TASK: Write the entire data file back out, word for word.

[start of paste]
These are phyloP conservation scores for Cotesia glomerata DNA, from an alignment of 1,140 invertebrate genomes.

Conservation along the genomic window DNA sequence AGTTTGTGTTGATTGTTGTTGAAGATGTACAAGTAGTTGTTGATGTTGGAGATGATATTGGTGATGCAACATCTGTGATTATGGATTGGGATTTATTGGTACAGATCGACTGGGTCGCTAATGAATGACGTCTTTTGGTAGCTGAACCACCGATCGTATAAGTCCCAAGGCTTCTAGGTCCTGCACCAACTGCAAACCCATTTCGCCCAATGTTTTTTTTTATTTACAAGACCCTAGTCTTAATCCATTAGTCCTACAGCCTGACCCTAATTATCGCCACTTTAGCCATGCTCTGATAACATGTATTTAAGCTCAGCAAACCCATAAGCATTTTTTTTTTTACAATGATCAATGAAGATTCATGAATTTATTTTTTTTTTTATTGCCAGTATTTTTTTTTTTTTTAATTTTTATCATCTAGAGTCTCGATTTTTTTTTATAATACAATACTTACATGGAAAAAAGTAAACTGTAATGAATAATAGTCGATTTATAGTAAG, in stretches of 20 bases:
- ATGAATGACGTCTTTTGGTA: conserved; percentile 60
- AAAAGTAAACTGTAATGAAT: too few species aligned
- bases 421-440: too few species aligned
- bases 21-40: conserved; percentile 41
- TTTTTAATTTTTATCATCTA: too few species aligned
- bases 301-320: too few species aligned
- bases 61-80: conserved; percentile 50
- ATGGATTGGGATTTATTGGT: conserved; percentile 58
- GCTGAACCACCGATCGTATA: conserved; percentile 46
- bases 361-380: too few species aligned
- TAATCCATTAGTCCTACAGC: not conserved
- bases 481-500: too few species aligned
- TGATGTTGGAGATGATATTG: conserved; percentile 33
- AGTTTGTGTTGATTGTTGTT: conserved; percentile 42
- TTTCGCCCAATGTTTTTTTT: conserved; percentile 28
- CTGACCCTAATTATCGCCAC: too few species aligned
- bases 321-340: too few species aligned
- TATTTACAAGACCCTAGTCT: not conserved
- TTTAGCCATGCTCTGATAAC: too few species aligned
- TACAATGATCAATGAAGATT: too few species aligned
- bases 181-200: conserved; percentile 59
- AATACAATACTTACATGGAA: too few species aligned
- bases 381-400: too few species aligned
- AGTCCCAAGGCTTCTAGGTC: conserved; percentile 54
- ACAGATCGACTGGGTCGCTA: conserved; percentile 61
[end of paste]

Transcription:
These are phyloP conservation scores for Cotesia glomerata DNA, from an alignment of 1,140 invertebrate genomes.

Conservation along the genomic window DNA sequence AGTTTGTGTTGATTGTTGTTGAAGATGTACAAGTAGTTGTTGATGTTGGAGATGATATTGGTGATGCAACATCTGTGATTATGGATTGGGATTTATTGGTACAGATCGACTGGGTCGCTAATGAATGACGTCTTTTGGTAGCTGAACCACCGATCGTATAAGTCCCAAGGCTTCTAGGTCCTGCACCAACTGCAAACCCATTTCGCCCAATGTTTTTTTTTATTTACAAGACCCTAGTCTTAATCCATTAGTCCTACAGCCTGACCCTAATTATCGCCACTTTAGCCATGCTCTGATAACATGTATTTAAGCTCAGCAAACCCATAAGCATTTTTTTTTTTACAATGATCAATGAAGATTCATGAATTTATTTTTTTTTTTATTGCCAGTATTTTTTTTTTTTTTAATTTTTATCATCTAGAGTCTCGATTTTTTTTTATAATACAATACTTACATGGAAAAAAGTAAACTGTAATGAATAATAGTCGATTTATAGTAAG, in stretches of 20 bases:
- ATGAATGACGTCTTTTGGTA: conserved; percentile 60
- AAAAGTAAACTGTAATGAAT: too few species aligned
- bases 421-440: too few species aligned
- bases 21-40: conserved; percentile 41
- TTTTTAATTTTTATCATCTA: too few species aligned
- bases 301-320: too few species aligned
- bases 61-80: conserved; percentile 50
- ATGGATTGGGATTTATTGGT: conserved; percentile 58
- GCTGAACCACCGATCGTATA: conserved; percentile 46
- bases 361-380: too few species aligned
- TAATCCATTAGTCCTACAGC: not conserved
- bases 481-500: too few species aligned
- TGATGTTGGAGATGATATTG: conserved; percentile 33
- AGTTTGTGTTGATTGTTGTT: conserved; percentile 42
- TTTCGCCCAATGTTTTTTTT: conserved; percentile 28
- CTGACCCTAATTATCGCCAC: too few species aligned
- bases 321-340: too few species aligned
- TATTTACAAGACCCTAGTCT: not conserved
- TTTAGCCATGCTCTGATAAC: too few species aligned
- TACAATGATCAATGAAGATT: too few species aligned
- bases 181-200: conserved; percentile 59
- AATACAATACTTACATGGAA: too few species aligned
- bases 381-400: too few species aligned
- AGTCCCAAGGCTTCTAGGTC: conserved; percentile 54
- ACAGATCGACTGGGTCGCTA: conserved; percentile 61